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Lanterns of the Dead (French: lanternes des morts) is the architectural name for the small towers in stone found chiefly in the centre and west of France, pierced with small openings at the top, where a light was exhibited at night to indicate the position of a cemetery.

These towers were usually circular, with a small entrance in the lower part giving access to the interior, so as to raise the lamps by a pulley to the required height. One of the most perfect in France is that at Cellefrouin (Charente), which consists of a series of eight attached semicircular shafts, raised on a pedestal, and is crowned with a conical roof decorated with fir cones; it has only one aperture, towards the main road. Other examples exist at Ciron (Indre) and Antigny (Vienne).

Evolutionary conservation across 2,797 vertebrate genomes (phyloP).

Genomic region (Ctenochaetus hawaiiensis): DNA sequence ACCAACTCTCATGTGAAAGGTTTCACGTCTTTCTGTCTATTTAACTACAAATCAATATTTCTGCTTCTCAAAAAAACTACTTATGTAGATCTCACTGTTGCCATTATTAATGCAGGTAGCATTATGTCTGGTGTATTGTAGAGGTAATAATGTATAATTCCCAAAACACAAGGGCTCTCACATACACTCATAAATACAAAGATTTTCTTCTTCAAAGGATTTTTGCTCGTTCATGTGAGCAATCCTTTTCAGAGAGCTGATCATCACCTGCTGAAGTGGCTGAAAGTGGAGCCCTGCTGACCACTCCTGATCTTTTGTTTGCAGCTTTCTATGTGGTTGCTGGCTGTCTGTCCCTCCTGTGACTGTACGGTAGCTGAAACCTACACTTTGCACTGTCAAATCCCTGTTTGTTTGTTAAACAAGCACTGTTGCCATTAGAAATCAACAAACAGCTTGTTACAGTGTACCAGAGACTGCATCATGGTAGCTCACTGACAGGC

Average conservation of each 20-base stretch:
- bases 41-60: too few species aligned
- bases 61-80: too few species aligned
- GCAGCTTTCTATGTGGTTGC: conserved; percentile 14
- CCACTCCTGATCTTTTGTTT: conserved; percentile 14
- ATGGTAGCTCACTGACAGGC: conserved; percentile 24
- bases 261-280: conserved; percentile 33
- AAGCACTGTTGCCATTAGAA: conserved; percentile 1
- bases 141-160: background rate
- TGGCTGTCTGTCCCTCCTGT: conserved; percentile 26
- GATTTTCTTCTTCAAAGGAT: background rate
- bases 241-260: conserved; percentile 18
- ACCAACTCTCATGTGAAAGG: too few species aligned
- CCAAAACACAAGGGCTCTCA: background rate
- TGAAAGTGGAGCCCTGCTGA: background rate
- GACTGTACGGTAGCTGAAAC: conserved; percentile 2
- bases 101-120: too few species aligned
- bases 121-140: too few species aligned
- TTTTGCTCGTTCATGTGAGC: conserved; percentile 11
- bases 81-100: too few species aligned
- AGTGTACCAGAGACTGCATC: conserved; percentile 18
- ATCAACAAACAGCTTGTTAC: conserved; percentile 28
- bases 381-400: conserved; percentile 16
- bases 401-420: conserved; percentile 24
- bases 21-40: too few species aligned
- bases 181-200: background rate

The origin and use of such lanterns are controversial. Some of those lanterns are said to be "lanterns of the Moors" instead of "lanterns of the Dead". The illiteracy of most of the population in the past can easily explain this folk etymology: in French, the Moors (French: les Maures) and the Dead (French: les Morts) are homophones. Moreover, some of those lanterns don't indicate any cemetery and their architecture has strong oriental influences. The proximity of Al-Andalus, Crusaders coming back to France, or trade in the Mediterranean may explain such monuments. For instance, the "lantern of the Moors". One example is the "lantern of the Moors" to be found in Sarlat-la-Canéda and pictured here.

(Source: Wikipedea)

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Additional Photos by Stephen Nunney (snunney) Gold Star Critiquer/Gold Star Workshop Editor/Gold Note Writer [C: 6031 W: 61 N: 17495] (78751)
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